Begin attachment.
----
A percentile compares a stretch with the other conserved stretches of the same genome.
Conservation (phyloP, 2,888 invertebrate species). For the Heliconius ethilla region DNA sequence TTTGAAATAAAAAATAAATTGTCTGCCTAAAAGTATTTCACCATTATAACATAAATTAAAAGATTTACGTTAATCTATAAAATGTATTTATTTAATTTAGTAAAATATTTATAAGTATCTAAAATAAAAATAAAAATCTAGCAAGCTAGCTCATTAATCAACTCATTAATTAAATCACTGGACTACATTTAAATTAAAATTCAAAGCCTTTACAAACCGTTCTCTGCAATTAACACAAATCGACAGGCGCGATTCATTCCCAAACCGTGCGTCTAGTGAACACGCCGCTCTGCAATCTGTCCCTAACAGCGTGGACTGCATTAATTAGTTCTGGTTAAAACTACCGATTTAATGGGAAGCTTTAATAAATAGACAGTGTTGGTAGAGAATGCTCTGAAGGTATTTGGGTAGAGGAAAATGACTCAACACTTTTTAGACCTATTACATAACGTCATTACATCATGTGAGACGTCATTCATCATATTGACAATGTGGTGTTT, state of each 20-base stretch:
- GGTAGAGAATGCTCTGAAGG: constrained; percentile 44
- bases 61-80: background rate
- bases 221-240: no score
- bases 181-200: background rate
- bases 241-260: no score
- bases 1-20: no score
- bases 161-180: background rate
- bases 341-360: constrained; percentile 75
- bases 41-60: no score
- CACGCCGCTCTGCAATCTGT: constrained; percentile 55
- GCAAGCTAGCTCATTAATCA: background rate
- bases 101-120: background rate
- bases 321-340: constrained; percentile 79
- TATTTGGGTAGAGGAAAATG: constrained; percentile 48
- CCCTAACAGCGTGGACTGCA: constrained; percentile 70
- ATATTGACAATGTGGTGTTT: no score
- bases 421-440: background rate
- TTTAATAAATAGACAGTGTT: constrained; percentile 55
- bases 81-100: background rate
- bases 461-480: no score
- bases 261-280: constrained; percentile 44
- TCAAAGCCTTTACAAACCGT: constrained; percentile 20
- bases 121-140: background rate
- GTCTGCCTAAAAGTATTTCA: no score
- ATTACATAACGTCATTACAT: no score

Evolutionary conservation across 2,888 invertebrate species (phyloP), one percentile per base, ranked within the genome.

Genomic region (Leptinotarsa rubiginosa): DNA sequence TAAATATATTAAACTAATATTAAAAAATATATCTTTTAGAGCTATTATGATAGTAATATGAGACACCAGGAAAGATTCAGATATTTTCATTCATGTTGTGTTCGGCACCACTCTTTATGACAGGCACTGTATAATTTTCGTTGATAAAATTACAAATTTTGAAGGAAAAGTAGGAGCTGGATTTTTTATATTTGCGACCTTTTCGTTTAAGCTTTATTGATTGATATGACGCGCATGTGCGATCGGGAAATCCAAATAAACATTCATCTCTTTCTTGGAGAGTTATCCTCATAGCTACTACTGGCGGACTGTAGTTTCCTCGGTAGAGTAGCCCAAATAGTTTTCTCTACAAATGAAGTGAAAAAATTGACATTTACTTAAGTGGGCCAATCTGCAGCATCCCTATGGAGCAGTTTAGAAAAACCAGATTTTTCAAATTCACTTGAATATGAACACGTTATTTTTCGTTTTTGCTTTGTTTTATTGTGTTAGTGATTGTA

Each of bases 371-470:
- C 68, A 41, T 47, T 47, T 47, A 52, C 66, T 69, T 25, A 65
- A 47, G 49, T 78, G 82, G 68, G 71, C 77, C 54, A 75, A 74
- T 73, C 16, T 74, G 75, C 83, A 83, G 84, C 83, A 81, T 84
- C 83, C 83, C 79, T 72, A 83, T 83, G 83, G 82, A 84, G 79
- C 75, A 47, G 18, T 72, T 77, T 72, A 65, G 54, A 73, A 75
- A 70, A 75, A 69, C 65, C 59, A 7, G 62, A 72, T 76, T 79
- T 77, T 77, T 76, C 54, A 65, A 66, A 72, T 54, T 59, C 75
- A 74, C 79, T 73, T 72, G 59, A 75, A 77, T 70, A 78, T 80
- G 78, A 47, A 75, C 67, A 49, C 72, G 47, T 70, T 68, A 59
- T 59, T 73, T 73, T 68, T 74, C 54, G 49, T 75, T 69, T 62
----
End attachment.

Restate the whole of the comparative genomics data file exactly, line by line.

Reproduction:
A percentile compares a stretch with the other conserved stretches of the same genome.
Conservation (phyloP, 2,888 invertebrate species). For the Heliconius ethilla region DNA sequence TTTGAAATAAAAAATAAATTGTCTGCCTAAAAGTATTTCACCATTATAACATAAATTAAAAGATTTACGTTAATCTATAAAATGTATTTATTTAATTTAGTAAAATATTTATAAGTATCTAAAATAAAAATAAAAATCTAGCAAGCTAGCTCATTAATCAACTCATTAATTAAATCACTGGACTACATTTAAATTAAAATTCAAAGCCTTTACAAACCGTTCTCTGCAATTAACACAAATCGACAGGCGCGATTCATTCCCAAACCGTGCGTCTAGTGAACACGCCGCTCTGCAATCTGTCCCTAACAGCGTGGACTGCATTAATTAGTTCTGGTTAAAACTACCGATTTAATGGGAAGCTTTAATAAATAGACAGTGTTGGTAGAGAATGCTCTGAAGGTATTTGGGTAGAGGAAAATGACTCAACACTTTTTAGACCTATTACATAACGTCATTACATCATGTGAGACGTCATTCATCATATTGACAATGTGGTGTTT, state of each 20-base stretch:
- GGTAGAGAATGCTCTGAAGG: constrained; percentile 44
- bases 61-80: background rate
- bases 221-240: no score
- bases 181-200: background rate
- bases 241-260: no score
- bases 1-20: no score
- bases 161-180: background rate
- bases 341-360: constrained; percentile 75
- bases 41-60: no score
- CACGCCGCTCTGCAATCTGT: constrained; percentile 55
- GCAAGCTAGCTCATTAATCA: background rate
- bases 101-120: background rate
- bases 321-340: constrained; percentile 79
- TATTTGGGTAGAGGAAAATG: constrained; percentile 48
- CCCTAACAGCGTGGACTGCA: constrained; percentile 70
- ATATTGACAATGTGGTGTTT: no score
- bases 421-440: background rate
- TTTAATAAATAGACAGTGTT: constrained; percentile 55
- bases 81-100: background rate
- bases 461-480: no score
- bases 261-280: constrained; percentile 44
- TCAAAGCCTTTACAAACCGT: constrained; percentile 20
- bases 121-140: background rate
- GTCTGCCTAAAAGTATTTCA: no score
- ATTACATAACGTCATTACAT: no score

Evolutionary conservation across 2,888 invertebrate species (phyloP), one percentile per base, ranked within the genome.

Genomic region (Leptinotarsa rubiginosa): DNA sequence TAAATATATTAAACTAATATTAAAAAATATATCTTTTAGAGCTATTATGATAGTAATATGAGACACCAGGAAAGATTCAGATATTTTCATTCATGTTGTGTTCGGCACCACTCTTTATGACAGGCACTGTATAATTTTCGTTGATAAAATTACAAATTTTGAAGGAAAAGTAGGAGCTGGATTTTTTATATTTGCGACCTTTTCGTTTAAGCTTTATTGATTGATATGACGCGCATGTGCGATCGGGAAATCCAAATAAACATTCATCTCTTTCTTGGAGAGTTATCCTCATAGCTACTACTGGCGGACTGTAGTTTCCTCGGTAGAGTAGCCCAAATAGTTTTCTCTACAAATGAAGTGAAAAAATTGACATTTACTTAAGTGGGCCAATCTGCAGCATCCCTATGGAGCAGTTTAGAAAAACCAGATTTTTCAAATTCACTTGAATATGAACACGTTATTTTTCGTTTTTGCTTTGTTTTATTGTGTTAGTGATTGTA

Each of bases 371-470:
- C 68, A 41, T 47, T 47, T 47, A 52, C 66, T 69, T 25, A 65
- A 47, G 49, T 78, G 82, G 68, G 71, C 77, C 54, A 75, A 74
- T 73, C 16, T 74, G 75, C 83, A 83, G 84, C 83, A 81, T 84
- C 83, C 83, C 79, T 72, A 83, T 83, G 83, G 82, A 84, G 79
- C 75, A 47, G 18, T 72, T 77, T 72, A 65, G 54, A 73, A 75
- A 70, A 75, A 69, C 65, C 59, A 7, G 62, A 72, T 76, T 79
- T 77, T 77, T 76, C 54, A 65, A 66, A 72, T 54, T 59, C 75
- A 74, C 79, T 73, T 72, G 59, A 75, A 77, T 70, A 78, T 80
- G 78, A 47, A 75, C 67, A 49, C 72, G 47, T 70, T 68, A 59
- T 59, T 73, T 73, T 68, T 74, C 54, G 49, T 75, T 69, T 62